I’m not going to dissect the discussion around Rosenbaum’s critique per se, except to point out that Emerson and Rosenbaum engage in rather different kinds of film criticism. Rosenbaum addresses the cultural significance of the film. He specifically wonders how films like No Country for Old Men offer us a “convenient cop-out” where “we can allow dog collars to be used even while we hypocritically shake our heads at the sadness of it all.” In response, Emerson quibbles that Rosenbaum misunderstands, among other things, the movie’s genre – it’s not a psycho killer movie, as Rosenbaum believes, but “a noirish crime thriller and a western and a detective story.” (Personally, I’d agree it’s a nourish crime thriller, but if it’s a western detective story, then it’s not a very good one based on standards of either genre.) More importantly, the foundation of Emerson’s film criticism specifically engages the film’s craft, although I suspect Emerson would dislike referring to his discussion of the film in that way. In other words, Emerson is focused on how the film functions as a film whereas Rosenbaum muses about what the film means in the context of today’s culture.

It’s worth quoting Emerson, who in turn quotes from something he wrote after seeing the film at the Toronto Film Festival, to get an idea of what drives Emerson’s critique:

"No Country for Old Men" is one of those movies I think provides a critical litmus test. You can quibble about it all you like, but if you don't get the artistry at work then, I submit, you don't get what movies are. Critics can disapprove of the unsettling shifts in tone in the Coens' work, or their presumed attitude toward the characters, or their use of violence and humor -- but those complaints are petty and irrelevant in the context of the movies themselves: the way, for example, an ominous black shadow creeps across a field toward the observer ("No Country" has a credit for "Weather Wrangler"); or a phone call from a hotel room that you can hear ringing in the earpiece and at the front desk, where you're pretty sure something bad has happened but you don't need to see it; or the offhand reveal of one major character's fate from the POV of another just entering the scene; or... I could go on and on. To ignore such things in order to focus on something else says more about the critic's values than it does about the movies. It's like complaining that Bresson's actors don't emote enough, or that Ozu keeps his camera too low.

This is, in many way, a rather remarkable and flabbergasting statement. First is the frankly condescending assertion that “if you don't get the artistry at work then…you don't get what movies are.” Holy condescension, Batman! Even more amazing is how Emerson dismisses criticisms about the use of violence, or tonal shifts, or whatever, as “petty and irrelevant” in comparison to how scenes and shots are set up. Interestingly, he does back-pedal in comments with his readers. Responding to someone taking him to task, he writes:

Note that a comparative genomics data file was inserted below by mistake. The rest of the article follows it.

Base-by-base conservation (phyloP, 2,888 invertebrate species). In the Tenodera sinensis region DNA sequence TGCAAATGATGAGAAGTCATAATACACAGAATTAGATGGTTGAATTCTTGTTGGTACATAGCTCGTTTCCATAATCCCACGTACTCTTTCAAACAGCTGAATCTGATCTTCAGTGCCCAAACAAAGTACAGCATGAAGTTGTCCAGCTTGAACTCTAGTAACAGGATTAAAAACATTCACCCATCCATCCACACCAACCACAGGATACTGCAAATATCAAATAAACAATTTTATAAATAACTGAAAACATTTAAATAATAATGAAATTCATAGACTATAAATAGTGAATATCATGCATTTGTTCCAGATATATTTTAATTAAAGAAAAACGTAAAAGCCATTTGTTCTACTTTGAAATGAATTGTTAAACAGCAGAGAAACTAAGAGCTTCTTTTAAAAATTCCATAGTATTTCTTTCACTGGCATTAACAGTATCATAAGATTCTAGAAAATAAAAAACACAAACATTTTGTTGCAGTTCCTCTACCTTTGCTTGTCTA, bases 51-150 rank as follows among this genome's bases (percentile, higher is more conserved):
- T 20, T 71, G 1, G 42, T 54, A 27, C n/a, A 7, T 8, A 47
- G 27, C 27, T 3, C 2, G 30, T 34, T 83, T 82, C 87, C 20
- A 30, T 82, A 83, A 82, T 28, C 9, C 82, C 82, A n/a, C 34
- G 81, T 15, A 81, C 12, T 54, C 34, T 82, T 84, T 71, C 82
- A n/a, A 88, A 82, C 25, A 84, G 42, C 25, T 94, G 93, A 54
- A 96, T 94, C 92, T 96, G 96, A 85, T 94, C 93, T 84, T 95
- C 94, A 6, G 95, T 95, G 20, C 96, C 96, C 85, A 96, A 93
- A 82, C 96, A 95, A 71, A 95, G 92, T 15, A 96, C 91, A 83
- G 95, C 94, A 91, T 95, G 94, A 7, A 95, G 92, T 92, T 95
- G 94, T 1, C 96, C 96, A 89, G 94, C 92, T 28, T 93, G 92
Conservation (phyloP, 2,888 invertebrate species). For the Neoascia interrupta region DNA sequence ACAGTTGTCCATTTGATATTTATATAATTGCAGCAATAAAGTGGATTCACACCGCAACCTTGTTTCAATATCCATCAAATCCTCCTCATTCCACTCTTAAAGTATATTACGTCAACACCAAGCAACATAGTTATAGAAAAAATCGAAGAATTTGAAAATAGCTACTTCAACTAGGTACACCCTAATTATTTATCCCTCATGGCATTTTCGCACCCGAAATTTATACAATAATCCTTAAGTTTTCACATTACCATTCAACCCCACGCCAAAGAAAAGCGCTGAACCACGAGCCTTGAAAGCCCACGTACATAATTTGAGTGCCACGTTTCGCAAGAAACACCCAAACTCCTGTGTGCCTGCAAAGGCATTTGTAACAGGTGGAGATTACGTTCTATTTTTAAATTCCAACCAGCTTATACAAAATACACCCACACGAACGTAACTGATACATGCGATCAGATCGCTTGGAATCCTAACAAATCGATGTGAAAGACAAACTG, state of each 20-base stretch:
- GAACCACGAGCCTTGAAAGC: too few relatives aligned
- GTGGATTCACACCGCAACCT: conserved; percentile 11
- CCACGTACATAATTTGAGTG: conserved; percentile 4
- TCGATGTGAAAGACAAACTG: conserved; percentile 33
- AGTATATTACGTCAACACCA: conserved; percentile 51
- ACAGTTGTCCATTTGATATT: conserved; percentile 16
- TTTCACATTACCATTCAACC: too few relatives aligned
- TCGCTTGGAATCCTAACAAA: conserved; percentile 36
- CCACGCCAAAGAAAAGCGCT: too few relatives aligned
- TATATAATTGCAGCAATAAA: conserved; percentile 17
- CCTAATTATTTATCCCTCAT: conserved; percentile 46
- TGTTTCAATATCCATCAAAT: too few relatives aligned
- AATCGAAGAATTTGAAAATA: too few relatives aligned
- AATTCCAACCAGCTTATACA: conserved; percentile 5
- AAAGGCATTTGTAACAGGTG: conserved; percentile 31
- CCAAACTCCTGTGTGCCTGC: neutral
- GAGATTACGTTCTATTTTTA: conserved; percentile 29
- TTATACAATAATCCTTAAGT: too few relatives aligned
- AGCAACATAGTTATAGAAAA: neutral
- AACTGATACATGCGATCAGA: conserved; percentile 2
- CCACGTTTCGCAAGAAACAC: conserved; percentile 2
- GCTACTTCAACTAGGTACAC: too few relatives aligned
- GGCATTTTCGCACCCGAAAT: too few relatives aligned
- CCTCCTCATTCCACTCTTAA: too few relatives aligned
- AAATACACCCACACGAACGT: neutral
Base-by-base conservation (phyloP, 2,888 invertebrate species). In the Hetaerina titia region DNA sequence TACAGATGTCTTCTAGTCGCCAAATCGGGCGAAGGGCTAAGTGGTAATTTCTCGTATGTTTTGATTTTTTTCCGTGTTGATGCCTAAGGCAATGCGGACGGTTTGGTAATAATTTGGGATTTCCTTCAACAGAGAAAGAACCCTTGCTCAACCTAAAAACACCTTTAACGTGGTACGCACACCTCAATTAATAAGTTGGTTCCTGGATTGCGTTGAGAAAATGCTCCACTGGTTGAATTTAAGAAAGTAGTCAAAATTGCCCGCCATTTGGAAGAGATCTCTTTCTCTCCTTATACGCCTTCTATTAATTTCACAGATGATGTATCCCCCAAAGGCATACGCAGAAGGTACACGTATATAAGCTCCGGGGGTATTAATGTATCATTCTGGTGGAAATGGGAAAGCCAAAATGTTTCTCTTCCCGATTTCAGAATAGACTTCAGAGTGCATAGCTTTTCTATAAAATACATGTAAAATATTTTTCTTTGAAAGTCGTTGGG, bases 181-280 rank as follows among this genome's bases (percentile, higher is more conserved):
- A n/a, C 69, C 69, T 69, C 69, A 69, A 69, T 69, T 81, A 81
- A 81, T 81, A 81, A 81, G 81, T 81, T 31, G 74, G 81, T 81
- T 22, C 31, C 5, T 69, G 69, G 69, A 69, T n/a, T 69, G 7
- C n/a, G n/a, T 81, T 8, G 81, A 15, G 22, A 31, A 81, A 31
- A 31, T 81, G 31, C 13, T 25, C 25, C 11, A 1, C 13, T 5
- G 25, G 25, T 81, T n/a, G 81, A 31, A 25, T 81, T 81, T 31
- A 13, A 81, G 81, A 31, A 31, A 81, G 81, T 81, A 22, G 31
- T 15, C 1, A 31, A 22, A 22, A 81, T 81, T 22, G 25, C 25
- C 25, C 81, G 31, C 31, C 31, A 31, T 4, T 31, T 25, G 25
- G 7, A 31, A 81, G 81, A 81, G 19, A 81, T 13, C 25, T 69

…I do not advocate "ignoring" anything, but rather NOT to ignore the broader picture of a film -- not to reduce a multi-layered experience to a one-dimensional literal concept. I don't think noticing tonal shifts is petty or irrelevant in and of itself. But noticing (while crucial) is only the first step in criticism. The next would be to give an example and explore, for example: Why does the tone shift in this way? What is the effect? What is the context? Go ahead and argue that something doesn't work, but cite an example from the film.

But while Emerson is right to point out that what critics choose to discuss about a film (and what they leave out) says more about their values then the film, it seems to me that his views on film criticism are rather guilty of confusing technique, style, and content. At the very least, it’s a bit obvious to say that a discussion of the film should start with the film, but I don’t think it’s necessary to use a shot-by-shot, scene-by-scene analysis, in order to successfully (that is reasonably) critique the film. I can only assume that Emerson quoted himself to suggest that Rosenbaum’s criticism of the film is based solely on ideology rather than anything contained within the film.

In order to accept this, however, one has to buy into Emerson’s equivocation of style and content. In order to explore that equivocation, however, it’ll be necessary to take a look at some of his other blog posts…which means another blog posting of my own as this one is long enough.

Stay tuned…